Difference Between Information Security and Cyber Security


Information Security (InfoSec): Information security is the practice of protecting information from unauthorized access, use, disclosure, disruption, modification, or destruction. It focuses on ensuring the confidentiality, integrity, and availability (CIA) of data, whether the data is in transit, at rest, or in use. Information security encompasses physical, administrative, and technical measures to safeguard data.

Cyber Security: Cyber security is the practice of protecting systems, networks, and programs from digital attacks. These cyberattacks are typically aimed at accessing, changing, or destroying sensitive information, extorting money from users, or interrupting normal business processes. Cyber security involves the implementation of technologies, processes, and practices designed to protect networks, devices, programs, and data from attack, damage, or unauthorized access.


  1. Scope:
    • Information Security: Broader in scope, InfoSec covers all types of information, whether it is stored electronically or physically. This includes paper records, intellectual property, and digital data.
    • Cyber Security: More specific, cyber security focuses primarily on protecting electronic data and digital systems from cyber threats.
  2. Focus Areas:
    • Information Security: Emphasizes on the CIA triad—confidentiality, integrity, and availability of information. It involves a wide range of security measures, including physical security controls (like locks and access controls), administrative controls (like policies and training), and technical controls (like encryption and firewalls).
    • Cyber Security: Concentrates on protecting digital environments from cyber threats, such as malware, ransomware, phishing, and hacking. It involves securing networks, applications, and data from online attacks.
  3. Methods and Practices:
    • Information Security: Utilizes a holistic approach, addressing security from multiple angles including physical security (e.g., securing server rooms), administrative security (e.g., security policies), and technical security (e.g., encryption, access controls).
    • Cyber Security: Primarily uses technical measures and best practices designed to protect against specific cyber threats. This includes implementing firewalls, intrusion detection systems, anti-virus software, and regular security patches.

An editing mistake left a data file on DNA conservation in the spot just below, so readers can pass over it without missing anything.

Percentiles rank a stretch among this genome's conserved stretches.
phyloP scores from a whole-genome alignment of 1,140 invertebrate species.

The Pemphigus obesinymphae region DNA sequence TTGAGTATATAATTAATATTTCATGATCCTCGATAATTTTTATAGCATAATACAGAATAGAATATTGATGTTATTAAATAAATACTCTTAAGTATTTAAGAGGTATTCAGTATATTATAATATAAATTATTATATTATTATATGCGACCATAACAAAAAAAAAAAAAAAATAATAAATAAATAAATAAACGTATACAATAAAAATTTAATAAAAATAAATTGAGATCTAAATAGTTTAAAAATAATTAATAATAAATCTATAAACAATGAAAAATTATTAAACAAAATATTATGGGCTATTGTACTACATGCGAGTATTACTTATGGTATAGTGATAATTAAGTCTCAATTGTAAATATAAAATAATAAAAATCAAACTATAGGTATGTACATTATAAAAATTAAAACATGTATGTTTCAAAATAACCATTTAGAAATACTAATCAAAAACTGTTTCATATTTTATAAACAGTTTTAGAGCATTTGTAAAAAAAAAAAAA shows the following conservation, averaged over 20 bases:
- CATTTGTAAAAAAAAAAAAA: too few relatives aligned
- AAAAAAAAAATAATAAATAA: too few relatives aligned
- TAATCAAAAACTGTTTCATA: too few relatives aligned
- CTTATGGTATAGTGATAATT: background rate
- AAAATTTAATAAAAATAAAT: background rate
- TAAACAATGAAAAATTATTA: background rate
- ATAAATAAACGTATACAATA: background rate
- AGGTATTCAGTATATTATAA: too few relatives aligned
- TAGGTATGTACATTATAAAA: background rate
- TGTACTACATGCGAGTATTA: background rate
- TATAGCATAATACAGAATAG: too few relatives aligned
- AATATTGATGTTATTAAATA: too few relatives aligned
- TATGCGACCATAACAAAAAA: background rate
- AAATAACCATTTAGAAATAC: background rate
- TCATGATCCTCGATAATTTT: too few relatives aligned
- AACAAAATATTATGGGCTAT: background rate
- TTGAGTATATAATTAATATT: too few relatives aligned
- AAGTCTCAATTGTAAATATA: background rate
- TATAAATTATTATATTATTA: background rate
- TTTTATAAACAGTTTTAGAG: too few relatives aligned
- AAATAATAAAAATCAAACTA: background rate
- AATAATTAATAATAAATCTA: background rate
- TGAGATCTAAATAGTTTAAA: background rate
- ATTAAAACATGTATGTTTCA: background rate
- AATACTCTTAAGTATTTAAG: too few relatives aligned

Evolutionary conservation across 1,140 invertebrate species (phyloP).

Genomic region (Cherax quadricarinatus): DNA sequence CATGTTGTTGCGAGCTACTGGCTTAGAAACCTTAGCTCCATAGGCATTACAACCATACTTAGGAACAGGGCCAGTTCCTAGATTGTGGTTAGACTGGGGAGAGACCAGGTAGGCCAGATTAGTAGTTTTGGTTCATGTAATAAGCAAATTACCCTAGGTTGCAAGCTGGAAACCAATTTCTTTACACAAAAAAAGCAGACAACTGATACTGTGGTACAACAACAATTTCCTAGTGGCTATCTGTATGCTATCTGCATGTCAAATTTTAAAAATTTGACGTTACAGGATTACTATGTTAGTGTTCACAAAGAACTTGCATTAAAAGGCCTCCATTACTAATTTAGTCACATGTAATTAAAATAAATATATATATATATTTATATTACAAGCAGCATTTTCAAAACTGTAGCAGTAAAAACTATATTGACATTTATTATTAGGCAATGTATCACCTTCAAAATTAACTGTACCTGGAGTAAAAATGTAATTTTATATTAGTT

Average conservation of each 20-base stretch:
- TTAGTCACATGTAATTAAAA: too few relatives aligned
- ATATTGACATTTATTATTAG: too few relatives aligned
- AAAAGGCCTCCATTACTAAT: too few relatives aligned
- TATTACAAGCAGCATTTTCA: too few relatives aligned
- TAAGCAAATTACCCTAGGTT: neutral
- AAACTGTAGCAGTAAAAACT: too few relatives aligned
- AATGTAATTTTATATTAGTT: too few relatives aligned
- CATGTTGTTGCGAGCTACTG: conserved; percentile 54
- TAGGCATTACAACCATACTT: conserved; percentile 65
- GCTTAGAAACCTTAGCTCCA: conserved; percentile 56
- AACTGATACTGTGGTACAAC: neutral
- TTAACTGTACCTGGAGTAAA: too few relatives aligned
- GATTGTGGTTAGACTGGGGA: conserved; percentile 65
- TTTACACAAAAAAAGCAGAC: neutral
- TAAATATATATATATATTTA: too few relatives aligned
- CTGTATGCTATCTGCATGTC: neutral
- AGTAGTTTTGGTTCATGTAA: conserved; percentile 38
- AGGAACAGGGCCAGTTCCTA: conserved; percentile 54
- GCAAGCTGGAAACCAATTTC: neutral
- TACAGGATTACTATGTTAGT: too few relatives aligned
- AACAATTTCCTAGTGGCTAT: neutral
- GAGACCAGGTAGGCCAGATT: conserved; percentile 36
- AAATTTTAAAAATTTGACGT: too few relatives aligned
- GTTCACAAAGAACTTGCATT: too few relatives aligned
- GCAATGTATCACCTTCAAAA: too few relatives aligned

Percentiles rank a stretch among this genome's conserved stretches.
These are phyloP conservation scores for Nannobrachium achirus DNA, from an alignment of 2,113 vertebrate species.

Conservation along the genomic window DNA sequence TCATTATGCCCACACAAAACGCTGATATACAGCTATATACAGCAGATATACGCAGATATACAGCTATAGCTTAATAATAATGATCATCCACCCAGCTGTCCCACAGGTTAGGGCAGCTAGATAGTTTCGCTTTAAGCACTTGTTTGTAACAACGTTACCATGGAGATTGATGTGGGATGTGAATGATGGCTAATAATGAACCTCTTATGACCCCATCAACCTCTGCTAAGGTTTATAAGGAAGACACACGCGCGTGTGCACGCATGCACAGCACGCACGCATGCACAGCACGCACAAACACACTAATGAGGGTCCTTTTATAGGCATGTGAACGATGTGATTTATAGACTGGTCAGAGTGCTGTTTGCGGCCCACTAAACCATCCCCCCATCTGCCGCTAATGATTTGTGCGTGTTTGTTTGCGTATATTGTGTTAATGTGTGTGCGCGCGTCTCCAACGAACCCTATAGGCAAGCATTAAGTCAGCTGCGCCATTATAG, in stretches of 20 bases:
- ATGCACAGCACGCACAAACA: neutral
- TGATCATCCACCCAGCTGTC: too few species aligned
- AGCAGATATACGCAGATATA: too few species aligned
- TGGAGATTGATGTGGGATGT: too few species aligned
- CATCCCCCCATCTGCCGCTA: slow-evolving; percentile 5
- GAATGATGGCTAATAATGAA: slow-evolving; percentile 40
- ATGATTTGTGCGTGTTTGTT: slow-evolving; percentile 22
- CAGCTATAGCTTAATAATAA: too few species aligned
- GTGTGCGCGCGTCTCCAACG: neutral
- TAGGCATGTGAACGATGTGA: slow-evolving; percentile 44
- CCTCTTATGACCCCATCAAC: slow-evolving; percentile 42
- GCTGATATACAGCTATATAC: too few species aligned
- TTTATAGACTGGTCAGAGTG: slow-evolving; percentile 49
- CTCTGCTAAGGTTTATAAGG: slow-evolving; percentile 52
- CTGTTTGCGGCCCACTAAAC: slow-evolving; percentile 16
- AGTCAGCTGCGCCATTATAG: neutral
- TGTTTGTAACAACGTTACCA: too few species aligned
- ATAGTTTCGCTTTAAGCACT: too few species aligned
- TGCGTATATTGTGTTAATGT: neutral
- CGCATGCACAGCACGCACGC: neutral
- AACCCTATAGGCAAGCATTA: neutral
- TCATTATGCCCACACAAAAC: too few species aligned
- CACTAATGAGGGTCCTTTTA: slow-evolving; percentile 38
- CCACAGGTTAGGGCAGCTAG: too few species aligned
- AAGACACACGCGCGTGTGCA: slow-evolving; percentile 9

4. Professional Roles:
    • Information Security: Professionals might include roles such as Information Security Manager, Risk Analyst, and Compliance Officer, who focus on overall information governance and risk management.
    • Cyber Security: Professionals might include roles such as Cyber Security Analyst, Penetration Tester, and Incident Responder, who focus specifically on detecting, responding to, and preventing cyber threats.


Information Security Example: A hospital maintains patient records in both physical and electronic formats. Information security measures in the hospital include:

  • Locked cabinets for paper records.
  • Access control policies that restrict who can view patient information.
  • Encryption of electronic health records (EHRs) to protect data integrity and confidentiality.
  • Regular audits to ensure compliance with regulations like HIPAA.

Cyber Security Example: An e-commerce company protects its online store and customer data from cyber threats by:

  • Implementing SSL/TLS to encrypt transactions between customers and the website.
  • Using firewalls to protect the network from unauthorized access.
  • Employing intrusion detection systems to monitor and alert on suspicious activities.
  • Regularly updating and patching software to defend against vulnerabilities.
  • Conducting phishing awareness training to educate employees about common cyber threats.

In summary, while information security and cyber security are closely related, they differ in their scope, focus areas, methods, and professional roles. Information security is a broad field that aims to protect all forms of information, whereas cyber security is specifically focused on protecting digital data and systems from cyber threats. Understanding these distinctions is crucial for implementing comprehensive security strategies that safeguard both physical and digital assets.